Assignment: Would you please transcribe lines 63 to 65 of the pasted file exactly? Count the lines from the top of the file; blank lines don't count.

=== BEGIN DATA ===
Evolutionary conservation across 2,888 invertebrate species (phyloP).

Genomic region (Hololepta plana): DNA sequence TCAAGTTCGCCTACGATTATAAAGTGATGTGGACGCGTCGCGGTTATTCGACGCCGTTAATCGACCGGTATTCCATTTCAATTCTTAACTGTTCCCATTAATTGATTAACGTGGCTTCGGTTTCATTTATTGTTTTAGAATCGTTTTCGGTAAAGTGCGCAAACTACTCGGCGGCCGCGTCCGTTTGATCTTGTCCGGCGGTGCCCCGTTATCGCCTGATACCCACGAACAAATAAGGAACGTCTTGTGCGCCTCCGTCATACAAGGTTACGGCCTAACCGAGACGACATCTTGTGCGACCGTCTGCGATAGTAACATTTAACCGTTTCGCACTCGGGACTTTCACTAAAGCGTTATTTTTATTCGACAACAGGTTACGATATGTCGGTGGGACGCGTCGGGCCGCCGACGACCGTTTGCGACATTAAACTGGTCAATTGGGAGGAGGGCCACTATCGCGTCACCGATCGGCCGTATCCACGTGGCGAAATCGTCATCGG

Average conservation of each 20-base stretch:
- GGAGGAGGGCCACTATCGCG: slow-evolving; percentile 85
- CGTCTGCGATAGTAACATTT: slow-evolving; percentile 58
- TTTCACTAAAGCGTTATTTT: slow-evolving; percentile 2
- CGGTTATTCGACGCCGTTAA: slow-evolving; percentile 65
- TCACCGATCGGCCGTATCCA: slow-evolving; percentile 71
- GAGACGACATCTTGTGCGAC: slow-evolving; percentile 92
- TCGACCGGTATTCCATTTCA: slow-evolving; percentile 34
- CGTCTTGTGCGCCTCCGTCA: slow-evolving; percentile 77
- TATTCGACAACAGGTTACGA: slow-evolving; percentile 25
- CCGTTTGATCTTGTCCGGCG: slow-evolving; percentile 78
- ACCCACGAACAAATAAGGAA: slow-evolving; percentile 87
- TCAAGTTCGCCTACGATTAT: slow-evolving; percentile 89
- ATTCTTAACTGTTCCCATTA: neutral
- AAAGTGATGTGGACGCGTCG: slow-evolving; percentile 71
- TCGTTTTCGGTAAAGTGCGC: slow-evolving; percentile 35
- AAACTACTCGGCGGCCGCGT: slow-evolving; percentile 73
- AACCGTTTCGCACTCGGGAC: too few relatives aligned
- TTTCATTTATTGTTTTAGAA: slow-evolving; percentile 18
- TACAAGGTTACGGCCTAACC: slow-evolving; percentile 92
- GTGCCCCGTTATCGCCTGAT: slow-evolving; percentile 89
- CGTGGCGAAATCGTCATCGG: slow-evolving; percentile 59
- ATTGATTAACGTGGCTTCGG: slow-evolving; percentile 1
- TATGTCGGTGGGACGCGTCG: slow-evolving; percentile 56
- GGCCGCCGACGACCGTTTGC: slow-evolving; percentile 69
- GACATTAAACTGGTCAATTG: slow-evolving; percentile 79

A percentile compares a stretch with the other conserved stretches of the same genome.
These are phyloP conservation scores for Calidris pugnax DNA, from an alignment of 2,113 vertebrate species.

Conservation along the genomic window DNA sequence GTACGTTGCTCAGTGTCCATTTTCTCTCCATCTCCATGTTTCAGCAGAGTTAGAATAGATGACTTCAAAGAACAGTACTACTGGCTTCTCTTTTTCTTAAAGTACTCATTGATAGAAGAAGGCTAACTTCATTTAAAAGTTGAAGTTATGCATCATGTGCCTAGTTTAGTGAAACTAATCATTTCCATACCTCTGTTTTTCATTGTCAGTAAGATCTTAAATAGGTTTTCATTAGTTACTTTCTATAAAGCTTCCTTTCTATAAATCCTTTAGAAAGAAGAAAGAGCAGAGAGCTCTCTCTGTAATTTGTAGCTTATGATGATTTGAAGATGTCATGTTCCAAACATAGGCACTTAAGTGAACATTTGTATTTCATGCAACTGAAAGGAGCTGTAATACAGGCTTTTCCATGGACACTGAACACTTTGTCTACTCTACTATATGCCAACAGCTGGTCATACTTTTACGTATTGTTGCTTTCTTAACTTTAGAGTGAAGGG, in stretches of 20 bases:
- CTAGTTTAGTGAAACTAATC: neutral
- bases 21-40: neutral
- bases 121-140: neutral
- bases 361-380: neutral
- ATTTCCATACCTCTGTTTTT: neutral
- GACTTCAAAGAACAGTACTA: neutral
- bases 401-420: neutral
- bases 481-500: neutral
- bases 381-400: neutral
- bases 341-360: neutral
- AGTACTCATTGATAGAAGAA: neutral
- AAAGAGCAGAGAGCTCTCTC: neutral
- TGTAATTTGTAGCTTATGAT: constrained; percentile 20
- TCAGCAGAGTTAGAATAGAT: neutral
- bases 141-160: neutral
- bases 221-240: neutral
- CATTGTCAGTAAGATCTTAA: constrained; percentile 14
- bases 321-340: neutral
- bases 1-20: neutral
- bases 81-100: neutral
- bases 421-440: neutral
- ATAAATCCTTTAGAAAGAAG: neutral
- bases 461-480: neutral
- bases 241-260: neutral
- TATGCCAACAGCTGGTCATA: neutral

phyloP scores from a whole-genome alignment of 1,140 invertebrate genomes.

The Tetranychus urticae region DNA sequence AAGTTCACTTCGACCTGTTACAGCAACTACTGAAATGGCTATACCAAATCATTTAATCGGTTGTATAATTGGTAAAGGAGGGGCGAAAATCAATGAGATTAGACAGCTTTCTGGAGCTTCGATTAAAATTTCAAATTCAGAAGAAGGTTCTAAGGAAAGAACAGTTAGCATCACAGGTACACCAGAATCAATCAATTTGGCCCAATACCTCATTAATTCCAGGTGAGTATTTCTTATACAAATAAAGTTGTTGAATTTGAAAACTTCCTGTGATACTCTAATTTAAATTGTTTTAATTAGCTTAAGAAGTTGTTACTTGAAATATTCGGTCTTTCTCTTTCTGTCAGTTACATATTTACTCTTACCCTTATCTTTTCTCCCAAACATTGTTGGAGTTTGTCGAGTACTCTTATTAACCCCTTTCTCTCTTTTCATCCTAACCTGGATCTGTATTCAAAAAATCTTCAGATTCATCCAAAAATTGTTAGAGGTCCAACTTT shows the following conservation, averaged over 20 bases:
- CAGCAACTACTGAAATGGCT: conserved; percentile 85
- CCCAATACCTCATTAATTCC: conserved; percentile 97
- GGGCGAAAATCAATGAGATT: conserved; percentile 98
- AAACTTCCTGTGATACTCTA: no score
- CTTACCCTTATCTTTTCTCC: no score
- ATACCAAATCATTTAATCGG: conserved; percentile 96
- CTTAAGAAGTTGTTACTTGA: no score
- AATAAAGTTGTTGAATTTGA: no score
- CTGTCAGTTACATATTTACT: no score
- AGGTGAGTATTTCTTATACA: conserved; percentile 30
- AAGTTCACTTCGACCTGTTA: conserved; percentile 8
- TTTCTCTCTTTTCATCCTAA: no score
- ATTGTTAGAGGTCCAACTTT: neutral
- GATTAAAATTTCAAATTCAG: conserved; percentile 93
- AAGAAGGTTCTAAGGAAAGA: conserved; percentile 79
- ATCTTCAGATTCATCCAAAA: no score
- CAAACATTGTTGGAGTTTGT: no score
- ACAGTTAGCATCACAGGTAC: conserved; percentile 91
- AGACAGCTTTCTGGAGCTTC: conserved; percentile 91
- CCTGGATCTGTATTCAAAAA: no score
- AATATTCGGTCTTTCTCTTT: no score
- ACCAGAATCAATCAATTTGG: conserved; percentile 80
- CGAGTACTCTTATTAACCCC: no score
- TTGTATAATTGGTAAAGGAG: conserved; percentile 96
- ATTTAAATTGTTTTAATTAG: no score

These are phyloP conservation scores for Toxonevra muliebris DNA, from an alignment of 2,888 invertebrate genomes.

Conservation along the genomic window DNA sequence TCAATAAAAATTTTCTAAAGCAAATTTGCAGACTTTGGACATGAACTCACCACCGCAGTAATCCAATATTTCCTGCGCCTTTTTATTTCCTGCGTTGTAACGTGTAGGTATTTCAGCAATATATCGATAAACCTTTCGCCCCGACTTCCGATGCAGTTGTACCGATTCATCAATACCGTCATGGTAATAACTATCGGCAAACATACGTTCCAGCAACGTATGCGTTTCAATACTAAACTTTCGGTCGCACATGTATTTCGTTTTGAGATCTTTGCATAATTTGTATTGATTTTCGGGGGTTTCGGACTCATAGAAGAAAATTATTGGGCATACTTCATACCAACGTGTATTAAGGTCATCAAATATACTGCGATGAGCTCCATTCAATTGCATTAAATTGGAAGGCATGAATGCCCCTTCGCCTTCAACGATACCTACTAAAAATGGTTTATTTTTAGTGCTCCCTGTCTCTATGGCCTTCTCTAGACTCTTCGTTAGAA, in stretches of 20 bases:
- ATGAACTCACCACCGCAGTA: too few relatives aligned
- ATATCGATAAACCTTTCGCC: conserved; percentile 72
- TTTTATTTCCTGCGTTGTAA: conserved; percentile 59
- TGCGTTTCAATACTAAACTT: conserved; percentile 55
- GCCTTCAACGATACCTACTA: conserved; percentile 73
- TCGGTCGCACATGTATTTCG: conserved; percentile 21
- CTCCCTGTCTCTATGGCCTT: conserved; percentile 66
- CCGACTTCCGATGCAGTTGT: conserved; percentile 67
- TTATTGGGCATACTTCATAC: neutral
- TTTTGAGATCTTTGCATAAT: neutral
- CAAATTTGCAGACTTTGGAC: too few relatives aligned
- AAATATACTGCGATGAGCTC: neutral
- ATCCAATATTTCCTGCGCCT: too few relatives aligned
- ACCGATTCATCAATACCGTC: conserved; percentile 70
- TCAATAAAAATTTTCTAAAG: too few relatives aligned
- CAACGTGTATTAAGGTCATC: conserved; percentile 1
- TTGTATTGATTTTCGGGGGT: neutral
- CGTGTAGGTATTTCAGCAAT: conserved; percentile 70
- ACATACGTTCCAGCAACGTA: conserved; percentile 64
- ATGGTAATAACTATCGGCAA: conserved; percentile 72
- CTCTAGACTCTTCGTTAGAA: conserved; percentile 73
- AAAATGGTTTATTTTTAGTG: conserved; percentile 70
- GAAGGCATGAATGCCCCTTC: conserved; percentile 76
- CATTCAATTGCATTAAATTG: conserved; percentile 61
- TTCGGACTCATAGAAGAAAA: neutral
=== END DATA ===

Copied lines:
- CTTACCCTTATCTTTTCTCC: no score
- ATACCAAATCATTTAATCGG: conserved; percentile 96
- CTTAAGAAGTTGTTACTTGA: no score